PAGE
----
“(This) gave us a great opportunity to reply and submit a shadow report showing that the situation is much more dire in reality than comes across in the state report,” explains law professor Mirja Trilsch, the director of UQAM’s human rights clinic.
Trilsch’s team, comprised of seven UQAM students and two case managers, found that Vincentian women face enormous hurdles when it comes to seeking protection or justice for gender-based crimes.
“It was very shocking, actually,” says Emilie Guimond-Bélanger, a master’s student of international law and one of the report’s authors who travelled to St. Vincent this summer. “There’s no system, there’s no protection for women, to make this violence stop.”
Discrimination against women is rooted in the “patriarchal structure” of St. Vincent and many women are particularly vulnerable because they depend on their husbands or partners for financial support, the report found. The country’s constitution also lacks a specific provision stating that men and women are equal before the law.
When abuse does occur, the woman’s quest for justice often ends at the police station. Under St. Vincent’s Domestic Violence Act — which considers domestic abuse a civil matter, not a criminal one — police are not even legally obligated to investigate. Although officers receive gender-sensitivity training, victims are often met with “gross, disrespectful, chauvinistic, young male officers who feel that the victim asked for what she received,” according to a report by the Canadian Immigration and Refugee Board.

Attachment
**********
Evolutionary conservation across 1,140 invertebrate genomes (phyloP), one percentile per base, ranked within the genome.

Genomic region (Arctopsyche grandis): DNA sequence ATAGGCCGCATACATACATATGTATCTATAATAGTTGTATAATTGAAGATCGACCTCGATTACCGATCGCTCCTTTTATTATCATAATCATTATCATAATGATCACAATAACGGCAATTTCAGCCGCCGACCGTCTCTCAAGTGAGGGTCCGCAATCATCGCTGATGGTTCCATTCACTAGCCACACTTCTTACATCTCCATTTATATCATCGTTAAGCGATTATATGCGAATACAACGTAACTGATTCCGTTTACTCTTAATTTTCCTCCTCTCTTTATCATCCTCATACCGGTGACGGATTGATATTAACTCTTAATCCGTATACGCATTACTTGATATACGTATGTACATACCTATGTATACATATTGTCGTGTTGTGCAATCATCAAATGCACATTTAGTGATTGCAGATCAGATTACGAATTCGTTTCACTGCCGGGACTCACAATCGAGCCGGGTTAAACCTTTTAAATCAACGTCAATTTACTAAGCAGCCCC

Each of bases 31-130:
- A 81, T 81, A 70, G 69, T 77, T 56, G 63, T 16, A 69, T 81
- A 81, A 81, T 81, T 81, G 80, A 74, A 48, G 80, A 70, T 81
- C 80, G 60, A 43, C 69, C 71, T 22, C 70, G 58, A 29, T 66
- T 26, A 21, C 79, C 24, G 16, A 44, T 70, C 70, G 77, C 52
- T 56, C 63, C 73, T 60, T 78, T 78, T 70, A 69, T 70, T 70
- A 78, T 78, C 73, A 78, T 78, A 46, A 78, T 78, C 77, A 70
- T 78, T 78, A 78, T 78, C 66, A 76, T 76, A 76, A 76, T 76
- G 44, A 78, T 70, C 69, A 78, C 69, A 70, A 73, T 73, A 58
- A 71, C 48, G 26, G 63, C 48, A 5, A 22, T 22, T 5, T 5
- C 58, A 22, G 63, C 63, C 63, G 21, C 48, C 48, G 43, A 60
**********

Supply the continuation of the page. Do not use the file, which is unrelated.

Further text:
On this tiny island, which is about half the geographical size of Toronto, there is also nowhere for a hunted woman to hide — and the country’s only shelter can only be accessed by victims who file an application through the courts. And even if a woman obtains a protection order against her abuser, she still remains at risk.
And many women aren’t even covered by the country’s Domestic Violence Act. For example, a woman who doesn’t live with her attacker is not protected because the act only covers “members of the household.”
While incest is a major problem, St. Vincent’s criminal code only defines the crime as applying to men who have sex with a “granddaughter, daughter, sister or mother.” Girls raped by uncles or cousins are not considered victims of incest.
But the most “flagrant” problem when it comes to documenting gender-based violence in St. Vincent is the lack of statistics, the report found. Under the 1979 convention, countries are required to compile information on violence against women but in St. Vincent, statistics are nearly impossible to obtain. The best source of information is the local newspapers, which frequently feature stories of Vincentian women being murdered or attacked.
“It’s undeniable that there’s a problem in St. Vincent,” Trilsch said. “So for the state not to offer statistics ... and not to have a specific plan on how to fight against this problem, it is a violation to its international obligations.”
The UQAM researchers made several recommendations in their report, which they hope CEDAW will endorse when it issues its own recommendations next July.
The committee’s recommendations are not binding. But they will pressure St. Vincent to start taking the necessary steps to ensure that girls and women live their lives without fear and violence — and the urge to flee.
“It’s the naming and shaming principle,” Trilsch said. “It becomes more difficult for the state to maintain its position: That everything’s glorious, the sun is shining and nobody is getting hurt.”